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High Altitude Health Tips

Protect yourself from high elevation risks

Elevations in the Upper Arkansas River Valley vary from over 7,000 feet in Salida to 8,000 feet in Buena Vista and over 14,000 feet on many of the area's mountain peaks! The higher the altitude, the less oxygen there is in the air. Some people have negative and dangerous reactions to this decrease in oxygen and may require medical attention.

Higher elevations put you at greater risk for:

  • Lightning strikes - While still rare, your chances of being struck by lightning increase the further up you go. Avoid trees, water, open spaces and metal objects if stuck outside during a storm.
  • Sunburn - Atmosphere protection decreases at higher altitudes. Be sure to wear plenty of sunscreen (especially infants and young children). Apply liberally at least every two hours.
  • Altitude sickness - When hiking the Arkansas River Valley’s mountain peaks, some people start to get dizzy from the decrease of oxygen. This is a symptom of altitude sickness and could result in fainting. Do not hike alone and make sure you have plenty of safe space in case you fall.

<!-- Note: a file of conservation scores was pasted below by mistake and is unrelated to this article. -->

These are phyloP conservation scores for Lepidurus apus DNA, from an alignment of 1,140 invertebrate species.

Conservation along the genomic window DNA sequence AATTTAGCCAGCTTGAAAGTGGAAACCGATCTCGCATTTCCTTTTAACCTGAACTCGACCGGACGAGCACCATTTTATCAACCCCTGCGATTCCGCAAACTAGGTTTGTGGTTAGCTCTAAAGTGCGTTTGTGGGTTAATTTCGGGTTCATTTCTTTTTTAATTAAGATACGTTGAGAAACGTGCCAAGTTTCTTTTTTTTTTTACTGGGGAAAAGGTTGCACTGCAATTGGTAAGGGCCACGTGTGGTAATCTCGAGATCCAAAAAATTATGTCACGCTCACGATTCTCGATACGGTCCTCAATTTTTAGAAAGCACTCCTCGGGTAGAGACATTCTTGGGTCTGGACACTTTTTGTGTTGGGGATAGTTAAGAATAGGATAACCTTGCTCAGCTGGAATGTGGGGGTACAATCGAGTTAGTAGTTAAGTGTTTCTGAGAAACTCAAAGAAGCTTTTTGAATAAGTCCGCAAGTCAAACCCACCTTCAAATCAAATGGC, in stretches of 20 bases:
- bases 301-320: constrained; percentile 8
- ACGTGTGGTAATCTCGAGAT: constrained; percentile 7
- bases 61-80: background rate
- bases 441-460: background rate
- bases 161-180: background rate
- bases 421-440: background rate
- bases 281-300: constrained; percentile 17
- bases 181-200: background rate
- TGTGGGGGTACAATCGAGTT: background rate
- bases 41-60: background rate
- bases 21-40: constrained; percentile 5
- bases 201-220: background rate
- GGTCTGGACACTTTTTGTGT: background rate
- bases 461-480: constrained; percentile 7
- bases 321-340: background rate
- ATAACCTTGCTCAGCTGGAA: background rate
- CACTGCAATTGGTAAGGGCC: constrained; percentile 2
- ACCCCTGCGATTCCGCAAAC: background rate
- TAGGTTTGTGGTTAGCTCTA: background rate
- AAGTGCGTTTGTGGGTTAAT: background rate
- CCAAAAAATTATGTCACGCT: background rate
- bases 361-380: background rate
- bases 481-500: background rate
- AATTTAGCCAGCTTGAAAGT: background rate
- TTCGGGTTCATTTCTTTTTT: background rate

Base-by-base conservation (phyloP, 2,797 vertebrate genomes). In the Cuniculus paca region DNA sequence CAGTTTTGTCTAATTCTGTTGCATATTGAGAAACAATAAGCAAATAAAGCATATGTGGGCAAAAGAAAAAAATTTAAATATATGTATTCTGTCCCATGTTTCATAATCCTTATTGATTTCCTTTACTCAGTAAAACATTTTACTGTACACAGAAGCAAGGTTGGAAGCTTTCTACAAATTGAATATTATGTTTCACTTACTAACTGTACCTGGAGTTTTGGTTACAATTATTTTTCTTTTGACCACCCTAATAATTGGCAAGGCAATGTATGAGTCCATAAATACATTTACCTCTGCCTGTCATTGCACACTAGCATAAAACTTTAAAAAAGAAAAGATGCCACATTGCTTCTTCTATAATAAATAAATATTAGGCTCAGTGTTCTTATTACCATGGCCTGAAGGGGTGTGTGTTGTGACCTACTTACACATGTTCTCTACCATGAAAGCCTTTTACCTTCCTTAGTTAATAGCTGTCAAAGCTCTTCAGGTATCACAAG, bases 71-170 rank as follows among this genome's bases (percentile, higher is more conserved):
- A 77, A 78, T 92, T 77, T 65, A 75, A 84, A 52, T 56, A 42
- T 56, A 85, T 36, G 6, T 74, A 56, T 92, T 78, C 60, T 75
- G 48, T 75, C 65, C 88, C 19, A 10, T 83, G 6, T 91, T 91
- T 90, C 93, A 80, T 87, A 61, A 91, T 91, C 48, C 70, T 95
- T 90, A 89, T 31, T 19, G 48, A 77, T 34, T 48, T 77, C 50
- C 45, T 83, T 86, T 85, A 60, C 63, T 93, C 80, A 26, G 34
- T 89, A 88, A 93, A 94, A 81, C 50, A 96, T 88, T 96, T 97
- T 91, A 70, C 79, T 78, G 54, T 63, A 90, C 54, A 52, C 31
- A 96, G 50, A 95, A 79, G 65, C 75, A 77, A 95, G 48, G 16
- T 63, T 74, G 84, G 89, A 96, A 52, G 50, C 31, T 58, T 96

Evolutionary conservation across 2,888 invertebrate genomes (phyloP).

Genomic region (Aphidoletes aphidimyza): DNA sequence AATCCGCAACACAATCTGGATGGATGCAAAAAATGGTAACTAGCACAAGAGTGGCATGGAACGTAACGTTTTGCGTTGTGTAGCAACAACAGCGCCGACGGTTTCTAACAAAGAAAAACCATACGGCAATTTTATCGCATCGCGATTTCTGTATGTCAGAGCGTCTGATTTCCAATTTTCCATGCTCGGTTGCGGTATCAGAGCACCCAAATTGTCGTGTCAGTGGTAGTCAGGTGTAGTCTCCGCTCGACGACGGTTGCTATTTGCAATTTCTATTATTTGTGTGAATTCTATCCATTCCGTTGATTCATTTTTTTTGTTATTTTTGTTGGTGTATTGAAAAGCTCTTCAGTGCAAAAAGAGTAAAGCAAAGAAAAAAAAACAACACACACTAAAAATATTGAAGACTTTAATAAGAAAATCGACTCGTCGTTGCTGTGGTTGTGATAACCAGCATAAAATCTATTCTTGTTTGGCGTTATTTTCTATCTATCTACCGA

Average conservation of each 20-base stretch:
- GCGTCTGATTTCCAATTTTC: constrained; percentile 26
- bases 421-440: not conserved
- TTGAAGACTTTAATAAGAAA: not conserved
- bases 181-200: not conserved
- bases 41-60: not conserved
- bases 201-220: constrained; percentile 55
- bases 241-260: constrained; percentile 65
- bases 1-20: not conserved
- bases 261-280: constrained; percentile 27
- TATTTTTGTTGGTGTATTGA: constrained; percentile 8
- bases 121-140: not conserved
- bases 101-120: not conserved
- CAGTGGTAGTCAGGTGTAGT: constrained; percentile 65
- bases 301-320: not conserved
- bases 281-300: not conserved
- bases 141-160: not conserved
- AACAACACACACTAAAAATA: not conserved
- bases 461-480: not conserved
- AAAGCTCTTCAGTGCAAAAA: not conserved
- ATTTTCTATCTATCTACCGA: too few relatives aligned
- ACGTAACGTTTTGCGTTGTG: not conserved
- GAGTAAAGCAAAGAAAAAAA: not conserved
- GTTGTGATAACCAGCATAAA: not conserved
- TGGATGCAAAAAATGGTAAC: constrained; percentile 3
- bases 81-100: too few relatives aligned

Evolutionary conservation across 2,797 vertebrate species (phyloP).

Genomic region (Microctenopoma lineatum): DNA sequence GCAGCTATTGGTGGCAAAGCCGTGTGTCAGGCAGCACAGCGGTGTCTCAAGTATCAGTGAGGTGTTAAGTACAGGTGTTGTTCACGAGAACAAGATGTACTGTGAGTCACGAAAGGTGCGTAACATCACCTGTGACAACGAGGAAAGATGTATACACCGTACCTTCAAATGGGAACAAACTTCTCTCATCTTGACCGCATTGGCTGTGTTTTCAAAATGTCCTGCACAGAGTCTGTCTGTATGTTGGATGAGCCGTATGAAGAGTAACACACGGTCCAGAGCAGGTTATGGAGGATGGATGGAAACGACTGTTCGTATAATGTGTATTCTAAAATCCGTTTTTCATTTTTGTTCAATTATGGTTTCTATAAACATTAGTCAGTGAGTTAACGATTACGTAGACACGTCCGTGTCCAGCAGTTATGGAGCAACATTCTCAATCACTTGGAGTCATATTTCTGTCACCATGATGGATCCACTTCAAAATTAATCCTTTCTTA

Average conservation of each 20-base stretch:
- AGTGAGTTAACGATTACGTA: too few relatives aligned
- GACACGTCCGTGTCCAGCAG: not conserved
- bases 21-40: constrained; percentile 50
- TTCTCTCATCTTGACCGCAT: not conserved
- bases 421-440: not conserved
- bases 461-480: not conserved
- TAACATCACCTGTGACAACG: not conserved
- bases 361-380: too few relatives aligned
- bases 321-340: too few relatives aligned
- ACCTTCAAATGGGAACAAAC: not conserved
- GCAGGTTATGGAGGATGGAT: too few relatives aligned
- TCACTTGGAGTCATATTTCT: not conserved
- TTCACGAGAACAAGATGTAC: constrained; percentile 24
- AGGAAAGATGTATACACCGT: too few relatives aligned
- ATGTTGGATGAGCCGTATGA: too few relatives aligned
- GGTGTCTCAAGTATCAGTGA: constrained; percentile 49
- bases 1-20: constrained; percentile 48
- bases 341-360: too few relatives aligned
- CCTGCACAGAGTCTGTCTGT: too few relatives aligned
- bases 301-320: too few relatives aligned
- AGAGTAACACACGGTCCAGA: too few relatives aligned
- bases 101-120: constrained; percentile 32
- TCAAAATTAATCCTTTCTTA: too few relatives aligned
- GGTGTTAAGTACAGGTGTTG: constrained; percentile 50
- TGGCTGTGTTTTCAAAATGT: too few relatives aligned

• Dehydration - Dry air and lower oxygen in high mountain areas make it easier to become dehydrated. Keep plenty of water on you and avoid drinking unfiltered water from lakes, creeks or streams.
  • Giardia - Clear lakes and rivers at high altitudes may look safe to drink, but may be infested by a parasite known as Giardia Lamblia. Do not drink water from lakes or rivers without boiling and filtering it first.
  • Hypothermia - The higher you go, the colder it gets, and the water gets even colder. If you fall into a cold river or stream, remove your wet clothes immediately and change into something warm (if available) to avoid hypothermia.

Click here to download our "High Altitude Health Tips" brochure and familiarize yourself with altitude sickness, dehydration, giardia, hypothermia, lightning risk and sunburn.